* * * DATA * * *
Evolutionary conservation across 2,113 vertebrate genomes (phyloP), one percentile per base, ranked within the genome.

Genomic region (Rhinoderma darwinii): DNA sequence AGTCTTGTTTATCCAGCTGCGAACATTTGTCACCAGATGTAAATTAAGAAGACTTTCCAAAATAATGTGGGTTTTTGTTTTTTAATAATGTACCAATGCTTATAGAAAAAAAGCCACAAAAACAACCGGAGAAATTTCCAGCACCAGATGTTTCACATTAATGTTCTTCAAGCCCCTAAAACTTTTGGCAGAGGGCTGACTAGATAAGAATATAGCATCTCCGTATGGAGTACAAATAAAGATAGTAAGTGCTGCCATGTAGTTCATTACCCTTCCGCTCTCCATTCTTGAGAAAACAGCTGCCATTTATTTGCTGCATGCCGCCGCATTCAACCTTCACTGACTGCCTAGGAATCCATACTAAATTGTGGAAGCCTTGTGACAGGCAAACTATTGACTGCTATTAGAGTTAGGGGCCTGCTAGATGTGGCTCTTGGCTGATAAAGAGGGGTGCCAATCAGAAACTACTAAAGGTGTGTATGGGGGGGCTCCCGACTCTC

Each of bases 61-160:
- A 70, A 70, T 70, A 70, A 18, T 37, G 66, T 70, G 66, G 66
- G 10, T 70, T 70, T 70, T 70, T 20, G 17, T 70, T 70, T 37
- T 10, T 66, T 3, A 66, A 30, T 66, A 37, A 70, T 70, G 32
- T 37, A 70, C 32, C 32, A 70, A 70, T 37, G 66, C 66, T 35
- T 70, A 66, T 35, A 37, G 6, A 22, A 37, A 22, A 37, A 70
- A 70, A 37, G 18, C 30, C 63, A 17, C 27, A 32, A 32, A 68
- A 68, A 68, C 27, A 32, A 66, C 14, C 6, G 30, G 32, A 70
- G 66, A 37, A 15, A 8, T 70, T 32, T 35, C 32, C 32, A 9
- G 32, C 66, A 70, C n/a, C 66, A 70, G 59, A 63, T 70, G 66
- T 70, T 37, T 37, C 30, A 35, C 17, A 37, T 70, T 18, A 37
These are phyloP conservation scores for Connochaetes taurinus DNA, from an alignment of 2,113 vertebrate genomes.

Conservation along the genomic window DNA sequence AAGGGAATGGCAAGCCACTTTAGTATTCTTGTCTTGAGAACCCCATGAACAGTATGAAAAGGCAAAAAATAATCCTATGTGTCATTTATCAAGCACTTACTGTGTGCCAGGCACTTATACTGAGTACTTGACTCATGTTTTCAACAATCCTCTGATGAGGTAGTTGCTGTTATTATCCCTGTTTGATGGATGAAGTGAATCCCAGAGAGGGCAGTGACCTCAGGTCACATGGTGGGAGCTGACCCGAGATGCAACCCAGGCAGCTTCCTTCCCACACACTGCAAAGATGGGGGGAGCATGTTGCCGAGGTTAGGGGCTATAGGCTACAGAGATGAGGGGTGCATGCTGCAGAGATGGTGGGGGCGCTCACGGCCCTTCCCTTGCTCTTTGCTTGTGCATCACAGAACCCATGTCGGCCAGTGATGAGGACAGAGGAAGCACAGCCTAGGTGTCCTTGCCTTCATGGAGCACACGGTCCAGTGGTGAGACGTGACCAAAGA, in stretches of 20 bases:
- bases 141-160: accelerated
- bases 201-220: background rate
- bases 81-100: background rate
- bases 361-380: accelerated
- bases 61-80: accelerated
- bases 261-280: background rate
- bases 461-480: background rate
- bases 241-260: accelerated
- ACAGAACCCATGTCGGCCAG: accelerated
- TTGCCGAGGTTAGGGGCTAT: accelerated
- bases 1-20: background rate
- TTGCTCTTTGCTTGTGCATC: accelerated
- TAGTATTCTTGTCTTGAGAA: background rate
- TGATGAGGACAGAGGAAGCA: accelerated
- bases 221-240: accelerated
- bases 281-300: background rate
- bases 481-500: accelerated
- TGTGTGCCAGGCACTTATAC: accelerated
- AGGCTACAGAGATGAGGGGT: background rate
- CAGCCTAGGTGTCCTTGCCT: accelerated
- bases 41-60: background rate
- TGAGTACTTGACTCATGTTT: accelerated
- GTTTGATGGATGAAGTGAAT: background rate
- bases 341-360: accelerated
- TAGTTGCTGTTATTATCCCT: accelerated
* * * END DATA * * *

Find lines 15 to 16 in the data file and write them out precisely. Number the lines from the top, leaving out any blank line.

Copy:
Conservation along the genomic window DNA sequence AAGGGAATGGCAAGCCACTTTAGTATTCTTGTCTTGAGAACCCCATGAACAGTATGAAAAGGCAAAAAATAATCCTATGTGTCATTTATCAAGCACTTACTGTGTGCCAGGCACTTATACTGAGTACTTGACTCATGTTTTCAACAATCCTCTGATGAGGTAGTTGCTGTTATTATCCCTGTTTGATGGATGAAGTGAATCCCAGAGAGGGCAGTGACCTCAGGTCACATGGTGGGAGCTGACCCGAGATGCAACCCAGGCAGCTTCCTTCCCACACACTGCAAAGATGGGGGGAGCATGTTGCCGAGGTTAGGGGCTATAGGCTACAGAGATGAGGGGTGCATGCTGCAGAGATGGTGGGGGCGCTCACGGCCCTTCCCTTGCTCTTTGCTTGTGCATCACAGAACCCATGTCGGCCAGTGATGAGGACAGAGGAAGCACAGCCTAGGTGTCCTTGCCTTCATGGAGCACACGGTCCAGTGGTGAGACGTGACCAAAGA, in stretches of 20 bases:
- bases 141-160: accelerated